An ancient Triassic animal from a fossil site in Madagascar has provided researchers and the fossil record with a window into what was likely a “pronounced miniaturization event” that occurred near the common ancestor of the dinosaurs and the pterosaurs.

The body sizes of a number of archosaurs plotted on a consensus supertree. Courtesy of Andy Wyss

Andy Wyss, a professor in the Department of Earth Science at UC Santa Barbara who worked alongside researchers from Virginia Tech, the North Carolina Museum of Natural Sciences, the American Museum of Natural History in New York and the University of Antananarivo for this project, spoke with the Nexus regarding their discovery.

Their findings, published in the Proceedings of the National Academy of Sciences of the United States of America, are significant in their surprising implications regarding the traits held by the common ancestors of the pterosaurs and dinosaurs — as well as the remnants of these ancestral features evident in pterosaurs and dinosaurs themselves.

Wyss and his collaborators worked in Madagascar for a series of 10 summers, wherein the team’s fossil site in southwestern Madagascar bore a number of fruitful fossils numbering in the hundreds.

According to Wyss, Madagascar is useful as a paleontological site in particular due to its historical climatic conditions, its historical geographical placement and the presence of a large amount of sedimentary rock on the island.

“The places on the Earth’s surface where we have ancient fossils are: number one, where the organisms lived, and number two, also where sedimentary rocks are, which are the kinds of rocks in which fossils are generally found formed and accumulated,” Wyss said.

“Madagascar is a giant island; it’s actually the fourth-largest island in the world, about the size of California. As recently as Jurassic time it was connected to Africa,” Wyss added.

As Madagascar began its long journey, drifting away from the mainland, sediments would accumulate on both the island and the mainland, providing a convenient “geologic trap” to preserve the remains of many of the organisms found on the island.

“I work on our terrestrial backboned animals. We want sediments that are deposited in a kind of environment, like ancient rivers, for example,” Wyss said.

One such animal mixed in among those hundreds of  fossils was an ornithodiran archosaur from about 237 million years ago, dubbed Kongonaphon kely, or “tiny bug slayer.”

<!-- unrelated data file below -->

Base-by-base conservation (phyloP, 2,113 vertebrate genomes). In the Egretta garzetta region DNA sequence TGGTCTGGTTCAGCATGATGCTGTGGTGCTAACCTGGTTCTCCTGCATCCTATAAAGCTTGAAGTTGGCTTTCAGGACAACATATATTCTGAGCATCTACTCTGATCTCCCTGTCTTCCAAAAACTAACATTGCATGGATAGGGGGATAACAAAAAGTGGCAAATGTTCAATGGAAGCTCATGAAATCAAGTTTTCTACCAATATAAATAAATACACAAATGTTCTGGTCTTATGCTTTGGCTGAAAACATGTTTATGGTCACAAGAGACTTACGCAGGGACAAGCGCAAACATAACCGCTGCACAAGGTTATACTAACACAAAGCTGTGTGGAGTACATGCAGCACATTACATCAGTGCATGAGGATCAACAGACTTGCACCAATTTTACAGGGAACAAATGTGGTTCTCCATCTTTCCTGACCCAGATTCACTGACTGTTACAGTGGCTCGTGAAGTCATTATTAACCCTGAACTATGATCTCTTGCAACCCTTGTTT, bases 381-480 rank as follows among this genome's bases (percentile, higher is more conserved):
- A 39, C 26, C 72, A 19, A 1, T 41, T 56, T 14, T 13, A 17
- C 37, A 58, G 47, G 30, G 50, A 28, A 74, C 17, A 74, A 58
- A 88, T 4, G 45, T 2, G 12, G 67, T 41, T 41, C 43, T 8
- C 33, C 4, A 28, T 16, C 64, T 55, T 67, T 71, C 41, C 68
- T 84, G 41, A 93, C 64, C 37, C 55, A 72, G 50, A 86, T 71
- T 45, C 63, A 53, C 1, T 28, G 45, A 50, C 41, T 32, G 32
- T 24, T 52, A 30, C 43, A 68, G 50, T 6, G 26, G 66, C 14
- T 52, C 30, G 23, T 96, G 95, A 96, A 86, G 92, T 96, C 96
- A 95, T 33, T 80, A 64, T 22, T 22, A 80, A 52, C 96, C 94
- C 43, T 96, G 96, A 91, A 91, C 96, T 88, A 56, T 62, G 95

In order to better understand K. kely’s relationship to its other relatives, morphological analysis and dating were performed on fossils of the small animal which the researchers managed to find.

Unlike its famously enormous relatives, the dinosaurs, K. kely is remarkably small.

“It was a small-bodied, reptilian-looking animal — probably about the size of a pigeon, and it stood on its hind limbs,” Wyss said.

Although a complete skeleton of K. kely has not been recovered, the bits and pieces of the animal which the researchers have recovered have given them a high degree of confidence regarding K. kely’s size — as well as a good idea of what the animal was like.

The anatomy of the femur and maxilla recovered of Kongonaphon kely. Courtesy of Andy Wyss

“Tooth size is really tightly correlated to overall body size; the teeth of this animal that we’ve found are extremely small. Partial jaws indicate how small this is,” Wyss said.

“Similarly, the length of the femur scales very closely to overall body size. We have a bunch of evidence that points to a small body size.”

Looking at the microwear K. kely’s teeth exhibited informed the researchers of the animal’s diet, this being insectivory. The shape of the teeth themselves, being simple and nondescript bulbous cusps, also steered the researchers away from concluding that it had a carnivorous or herbivorous diet.

However, perhaps the most informative traits to be gleaned from the fossils were the ones which may have followed K. kely’s descendents across species and the evolutionary family tree. According to Wyss, fuzzy skin coverings known as “fuzzy integument,” observed in both pterosaurs and dinosaurs, may have originated from a need for thermoregulation in the small-bodied K. kely.

Similarly, Wyss and his collaborators state that, given that miniaturization in other vertebrates is seen as a necessary precursor to the development of flight, perhaps it is the case that pterosaurs might not have become the first vertebrates capable of powered flight if not for the diminutive nature of K. kely.

“A good analog in our own history would be mammals. The earliest mammals were all small-bodied, and being insulated and having hair is quite important evolutionarily … Now, an elephant today would get by fine without having any hair, and the hair they have is quite sparse,” Wyss said.

“But the reason they still have it is because they’re descendants of that animal common ancestor, kind of a vestige of that early stage in their evolution. The fact that early [ornithodirans] were small-bodied has repercussions from everything that derived from that common ancestor.”

Sean Crommelin
Sean Crommelin is the Science and Tech Editor for the Daily Nexus. He can be reached at